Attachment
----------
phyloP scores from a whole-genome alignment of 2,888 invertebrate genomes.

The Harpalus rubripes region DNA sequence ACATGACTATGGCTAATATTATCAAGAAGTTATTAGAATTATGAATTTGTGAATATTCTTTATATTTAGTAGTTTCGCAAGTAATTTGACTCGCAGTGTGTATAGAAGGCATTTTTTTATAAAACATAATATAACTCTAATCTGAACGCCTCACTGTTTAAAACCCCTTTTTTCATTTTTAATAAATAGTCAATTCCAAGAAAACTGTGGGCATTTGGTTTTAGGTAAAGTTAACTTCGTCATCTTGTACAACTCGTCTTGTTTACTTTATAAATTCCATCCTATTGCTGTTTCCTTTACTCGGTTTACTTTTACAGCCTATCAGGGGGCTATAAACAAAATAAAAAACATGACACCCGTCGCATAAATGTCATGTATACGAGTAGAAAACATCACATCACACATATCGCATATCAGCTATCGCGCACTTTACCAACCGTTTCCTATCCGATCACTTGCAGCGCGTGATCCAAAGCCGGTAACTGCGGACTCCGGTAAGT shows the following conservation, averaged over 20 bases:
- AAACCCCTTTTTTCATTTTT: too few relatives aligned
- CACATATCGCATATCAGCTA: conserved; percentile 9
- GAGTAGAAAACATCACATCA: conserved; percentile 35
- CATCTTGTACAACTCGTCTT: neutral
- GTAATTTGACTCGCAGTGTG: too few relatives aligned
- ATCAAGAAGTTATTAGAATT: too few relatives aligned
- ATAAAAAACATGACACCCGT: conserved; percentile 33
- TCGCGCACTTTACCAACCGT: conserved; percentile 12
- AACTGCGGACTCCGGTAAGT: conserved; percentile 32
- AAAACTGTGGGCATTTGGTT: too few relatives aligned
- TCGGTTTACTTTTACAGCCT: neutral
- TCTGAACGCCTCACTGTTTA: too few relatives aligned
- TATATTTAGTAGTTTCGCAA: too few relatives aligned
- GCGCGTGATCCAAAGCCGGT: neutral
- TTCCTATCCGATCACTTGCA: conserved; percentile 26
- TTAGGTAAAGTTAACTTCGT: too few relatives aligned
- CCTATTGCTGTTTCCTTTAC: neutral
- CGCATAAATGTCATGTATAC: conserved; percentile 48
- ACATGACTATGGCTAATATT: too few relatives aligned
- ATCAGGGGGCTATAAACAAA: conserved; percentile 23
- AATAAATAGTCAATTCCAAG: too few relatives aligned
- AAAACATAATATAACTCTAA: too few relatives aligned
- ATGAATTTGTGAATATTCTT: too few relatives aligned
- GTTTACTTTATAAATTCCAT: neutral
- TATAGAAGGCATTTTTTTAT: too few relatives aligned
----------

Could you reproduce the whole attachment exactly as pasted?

phyloP scores from a whole-genome alignment of 2,888 invertebrate genomes.

The Harpalus rubripes region DNA sequence ACATGACTATGGCTAATATTATCAAGAAGTTATTAGAATTATGAATTTGTGAATATTCTTTATATTTAGTAGTTTCGCAAGTAATTTGACTCGCAGTGTGTATAGAAGGCATTTTTTTATAAAACATAATATAACTCTAATCTGAACGCCTCACTGTTTAAAACCCCTTTTTTCATTTTTAATAAATAGTCAATTCCAAGAAAACTGTGGGCATTTGGTTTTAGGTAAAGTTAACTTCGTCATCTTGTACAACTCGTCTTGTTTACTTTATAAATTCCATCCTATTGCTGTTTCCTTTACTCGGTTTACTTTTACAGCCTATCAGGGGGCTATAAACAAAATAAAAAACATGACACCCGTCGCATAAATGTCATGTATACGAGTAGAAAACATCACATCACACATATCGCATATCAGCTATCGCGCACTTTACCAACCGTTTCCTATCCGATCACTTGCAGCGCGTGATCCAAAGCCGGTAACTGCGGACTCCGGTAAGT shows the following conservation, averaged over 20 bases:
- AAACCCCTTTTTTCATTTTT: too few relatives aligned
- CACATATCGCATATCAGCTA: conserved; percentile 9
- GAGTAGAAAACATCACATCA: conserved; percentile 35
- CATCTTGTACAACTCGTCTT: neutral
- GTAATTTGACTCGCAGTGTG: too few relatives aligned
- ATCAAGAAGTTATTAGAATT: too few relatives aligned
- ATAAAAAACATGACACCCGT: conserved; percentile 33
- TCGCGCACTTTACCAACCGT: conserved; percentile 12
- AACTGCGGACTCCGGTAAGT: conserved; percentile 32
- AAAACTGTGGGCATTTGGTT: too few relatives aligned
- TCGGTTTACTTTTACAGCCT: neutral
- TCTGAACGCCTCACTGTTTA: too few relatives aligned
- TATATTTAGTAGTTTCGCAA: too few relatives aligned
- GCGCGTGATCCAAAGCCGGT: neutral
- TTCCTATCCGATCACTTGCA: conserved; percentile 26
- TTAGGTAAAGTTAACTTCGT: too few relatives aligned
- CCTATTGCTGTTTCCTTTAC: neutral
- CGCATAAATGTCATGTATAC: conserved; percentile 48
- ACATGACTATGGCTAATATT: too few relatives aligned
- ATCAGGGGGCTATAAACAAA: conserved; percentile 23
- AATAAATAGTCAATTCCAAG: too few relatives aligned
- AAAACATAATATAACTCTAA: too few relatives aligned
- ATGAATTTGTGAATATTCTT: too few relatives aligned
- GTTTACTTTATAAATTCCAT: neutral
- TATAGAAGGCATTTTTTTAT: too few relatives aligned